Willamette Week calls meth Oregon’s drug of choice; the low-cost and high availability make it attractive, especially to the state’s homeless population. U.S. News & World Report says deaths from meth addiction in Oregon are on the rise.
This article will take a look at Oregon’s increasing number of meth-related deaths over the past few years. Where are the drugs originating? Why is meth such a problem in Oregon? What can Oregon residents go for help with meth addiction treatment?
Meth Addiction in Oregon – The Sad Reality
“The methamphetamine problem sweeping across the country has far-reaching effects on the communities it touches. There are the obvious effects on those using and manufacturing the drug, including illness, injury, and death. Property owners face financial loss due to property damage from fires, explosions, decontamination costs, and loss of rent. Meth manufacture degrades environmental quality. Byproducts may find their way into the soil, water, and air. There are increased costs for medical services and emergency room use for meth users and producers.” Oregon Health Authority
The state has reached a crisis point in opioid addiction. The headlines are full of reports showing that prescription medications such as codeine or fentanyl are being widely misused. But there is a far more insidious drug that has quietly taken over Oregon, and the effects are far from television’s Breaking Bad.
Meth addiction in Oregon is also at a crisis point. U.S. News & World Report tells us that overdose and death tied to these substances has reached the highest volume that they have ever been in the state. In 2016, meth matched the number of deaths from prescription opioids and surpassed deaths from heroin. Look at the numbers as reported:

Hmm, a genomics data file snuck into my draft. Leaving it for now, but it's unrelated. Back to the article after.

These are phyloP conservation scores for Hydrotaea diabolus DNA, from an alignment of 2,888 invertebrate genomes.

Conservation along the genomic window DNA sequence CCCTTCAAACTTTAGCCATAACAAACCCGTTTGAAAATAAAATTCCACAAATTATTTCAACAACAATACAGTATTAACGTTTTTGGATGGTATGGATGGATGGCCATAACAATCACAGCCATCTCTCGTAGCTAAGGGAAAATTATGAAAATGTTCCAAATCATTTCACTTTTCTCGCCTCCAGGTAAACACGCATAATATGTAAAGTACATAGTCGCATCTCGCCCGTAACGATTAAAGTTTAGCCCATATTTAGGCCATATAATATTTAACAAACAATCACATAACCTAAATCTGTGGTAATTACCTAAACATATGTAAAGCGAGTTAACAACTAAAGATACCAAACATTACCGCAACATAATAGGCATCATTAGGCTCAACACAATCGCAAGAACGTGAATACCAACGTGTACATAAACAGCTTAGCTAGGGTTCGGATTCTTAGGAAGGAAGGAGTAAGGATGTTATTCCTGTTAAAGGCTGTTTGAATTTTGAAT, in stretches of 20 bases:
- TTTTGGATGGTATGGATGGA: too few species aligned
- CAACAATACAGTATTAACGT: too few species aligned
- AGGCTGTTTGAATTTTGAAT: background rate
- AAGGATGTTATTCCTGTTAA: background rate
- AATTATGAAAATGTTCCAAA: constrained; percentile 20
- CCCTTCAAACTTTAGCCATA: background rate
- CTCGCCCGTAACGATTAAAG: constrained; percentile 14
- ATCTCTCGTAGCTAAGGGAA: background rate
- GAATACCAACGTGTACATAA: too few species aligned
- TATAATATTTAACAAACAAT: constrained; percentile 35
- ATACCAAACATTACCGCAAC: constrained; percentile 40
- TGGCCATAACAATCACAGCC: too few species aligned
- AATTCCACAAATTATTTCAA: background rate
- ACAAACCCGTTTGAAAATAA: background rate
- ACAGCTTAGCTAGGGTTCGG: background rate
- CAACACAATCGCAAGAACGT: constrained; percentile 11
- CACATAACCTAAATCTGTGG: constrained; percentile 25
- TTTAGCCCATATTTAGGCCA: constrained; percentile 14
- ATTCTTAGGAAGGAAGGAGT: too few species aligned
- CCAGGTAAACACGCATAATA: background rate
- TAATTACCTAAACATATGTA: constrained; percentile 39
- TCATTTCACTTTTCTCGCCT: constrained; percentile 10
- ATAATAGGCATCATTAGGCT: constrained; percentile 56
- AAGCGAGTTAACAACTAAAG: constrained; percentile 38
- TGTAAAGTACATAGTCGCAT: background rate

- In 2005, Oregon police logged 192 incidents involving meth labs.
- In 2005, pseudoephedrine medications were required to be placed behind the pharmacy counter, restricting access to the active ingredient to make meth.
- In 2006, there was a sharp decline in recorded meth lab incidents to 63.
- By 2008, there were 2,005 busts for meth in the state.
- In 2013, the number increased to just less than 3,000.
- In 2014, there were 3,615 convictions for meth possession in Oregon.
Willamette Week quotes a June report from the Oregon branch of the Office of National Drug Control Policy that calls meth the “greatest threat” to the state and its inhabitants.
What Is Meth Addiction?
The New York Times confirms that meth addiction in Oregon is spiking again. Mexican drug cartels have stepped up their game, pushing a ready supply of meth out in Oregon and across the nation. They report, “The cartels have inundated the market with so much pure, low-cost meth that dealers have more of it than they know what to do with.” The article suggests that meth is now nearly “100 percent pure and about $5 a hit,” making it even harder to resist for people struggling with substance use disorder.
Why is meth so addictive?